Thoughts and Photos from My Time in Chernobyl and Pripyat

This site uses affiliate links, meaning that if you make a purchase through our links, we may earn an affiliate commission.

My first trip to Ukraine was all the way back in 2011.  I say ‘all the way’ back because, unless you have been ignoring all major world news in recent years, you surely have heard about the revolution that took place in Ukraine and is still unraveling today.  

Ukraine in 2011 is a very different place than Ukraine in 2016.  One of the plans I had whilst in Ukraine back in 2011 was to visit the Chernobyl Exclusion Zone.  

I had done thorough research and at the time, there were not many tours being offered.  I finally found one suiting and was about to book it when I found out that the tours were indefinitely canceled.  

Government corruption was rampant and the tours were feeding into all of it.  I was gutted that I had to pass up Chernobyl and Pripyat on that trip but found solace in visiting the Chernobyl Museum in Kyiv (which is a fantastic and kitschy museum).

Over the years, I lost a bit of interest in visiting Chernobyl.  It became more mainstream and people were visiting for bragging rights and not to learn more about the tragedy.  

It seemed to be the hip place for photographers to go; one of the creepiest places in Europe … which never made much sense to me as everyone’s photos look identical in the end and it’s not really that creepy.  Even the private tours are so common these days that you rarely see unique perspectives and photos.  

No matter what tour guides say to travelers, someone else has done the same tour as you and someone has the exact same photos as you.  And while that drove me to become a bit apathetic about visiting the place, the tragedy was something of deep and sincere interest to me and has been for decades.  

I have written massive research papers on the Chernobyl disaster.  I lived in Europe when it happened.  I’ve always been immensely curious about its history.  Yadda, yadda.  So, despite knowing the experience would feel contrived and a bit artificial, I still desired to do it.

I booked a tour to Chernobyl when I went back to Ukraine this March.  My group was very small, but did consist of a bunch of annoying Belgian guys on a ‘lad’s holiday’.  

It also included a French woman filming a documentary (who held our group up continuously) and a Spanish girl who constantly asked what Chernobyl was and why it was a big deal.  Before even arriving in the Chernobyl Exclusion Zone, I realized that dark tourism there has become more mainstream than I previously thought.

In the van on the way to the Exclusion Zone, we watched a documentary about Chernobyl, which was a film I had already seen twice.  We arrived after a couple of hours and had our passports checked and proceeded into the zone.  The different tour companies had it fairly well planned so you’re not crossing other groups and have most places to ourselves, which was nice.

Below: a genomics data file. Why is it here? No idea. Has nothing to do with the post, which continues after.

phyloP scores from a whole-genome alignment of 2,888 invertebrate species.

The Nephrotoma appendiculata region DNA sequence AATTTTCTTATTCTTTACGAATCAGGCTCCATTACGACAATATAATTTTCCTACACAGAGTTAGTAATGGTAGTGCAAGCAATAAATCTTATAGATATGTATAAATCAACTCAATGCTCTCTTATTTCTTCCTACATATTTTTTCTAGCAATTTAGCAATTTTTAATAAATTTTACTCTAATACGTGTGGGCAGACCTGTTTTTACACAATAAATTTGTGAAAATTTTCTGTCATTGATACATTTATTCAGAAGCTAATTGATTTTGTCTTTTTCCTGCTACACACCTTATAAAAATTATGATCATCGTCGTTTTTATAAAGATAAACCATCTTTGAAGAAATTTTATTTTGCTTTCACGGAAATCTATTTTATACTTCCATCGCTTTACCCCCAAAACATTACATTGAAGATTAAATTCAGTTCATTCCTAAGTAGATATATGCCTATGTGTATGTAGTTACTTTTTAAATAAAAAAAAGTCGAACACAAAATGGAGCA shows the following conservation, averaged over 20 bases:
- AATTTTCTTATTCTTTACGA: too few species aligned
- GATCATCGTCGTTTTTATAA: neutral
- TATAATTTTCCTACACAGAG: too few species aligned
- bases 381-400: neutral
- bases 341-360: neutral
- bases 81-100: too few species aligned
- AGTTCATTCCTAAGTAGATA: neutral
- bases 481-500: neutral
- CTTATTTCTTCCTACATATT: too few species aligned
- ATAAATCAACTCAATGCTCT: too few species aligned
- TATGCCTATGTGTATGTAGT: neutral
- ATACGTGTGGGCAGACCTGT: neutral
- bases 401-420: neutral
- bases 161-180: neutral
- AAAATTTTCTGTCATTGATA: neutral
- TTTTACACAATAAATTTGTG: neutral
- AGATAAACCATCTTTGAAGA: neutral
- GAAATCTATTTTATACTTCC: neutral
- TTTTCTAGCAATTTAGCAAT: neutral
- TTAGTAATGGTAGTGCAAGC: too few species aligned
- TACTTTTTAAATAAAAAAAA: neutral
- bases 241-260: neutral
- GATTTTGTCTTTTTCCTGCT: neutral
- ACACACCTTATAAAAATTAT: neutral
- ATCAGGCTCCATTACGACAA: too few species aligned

My highlight was definitely the Russian Woodpecker, which I previously wrote about.  It was a part of the zone I knew very little about and it was interesting to see it in person and find out a little more which drove my curiosity.  The rest of the trip seemed a bit staged, on the other hand.  I have a Ukrainian friend who told me that many Ukrainians will sneak into Pripyat or other areas of the zone at night and drink and party.  

Based on the fact that floorboards are being torn up for money and pieces of equipment and things left behind are being sold like scrap metal, I definitely don’t doubt her for a second.  The creepy dolls scattered about?  Let’s be real here- they make for the perfect Instagram photo.  

And the gas masks?  Well, it really adds to the aura of the place.  Parts of it were absolutely staged no matter how compelling it is to think otherwise.  Do I care?  Not really.  I assumed it was going to be this way before I even booked the tour.

I have to say that I found the day and the cost very worthwhile and the experience was exactly what I figured it would be.  

It was a mix of Belgian guys trying to squat into weird positions and not caring about the others around them as they tried to capture the perfect photo (that about 500K other people already have), the Spanish girl constantly placing her purse on the moss or pieces of metal despite being told not to, the French lady being twenty minutes late at arriving back from every building and location, and my travel partner and I enjoyed every minute of it despite all of that.  

Would I do it again?  Probably not.  But if I ever did, I would book a private tour for just two people.

Regardless of how artificial parts of the tour felt, it was kind of like putting that missing piece of the puzzle with the others.  I had a lot of knowledge about the Chernobyl disaster and Pripyat.  Getting to see it with my own eyes was something I had always dreamt of doing.  And I had.  

There is only one piece of the puzzle still missing and that is Slavutych.  I will be in Slavuytch at the end of this month and I look forward to sharing some photos and details about the place once I have traveled there.

Below are some photos of my time in the Chernobyl Exclusion Zone and Pripyat:

Visiting the Chernobyl Exclusion Zone; Pripyat, Ukraine

Visiting the Chernobyl Exclusion Zone; gym in Pripyat, Ukraine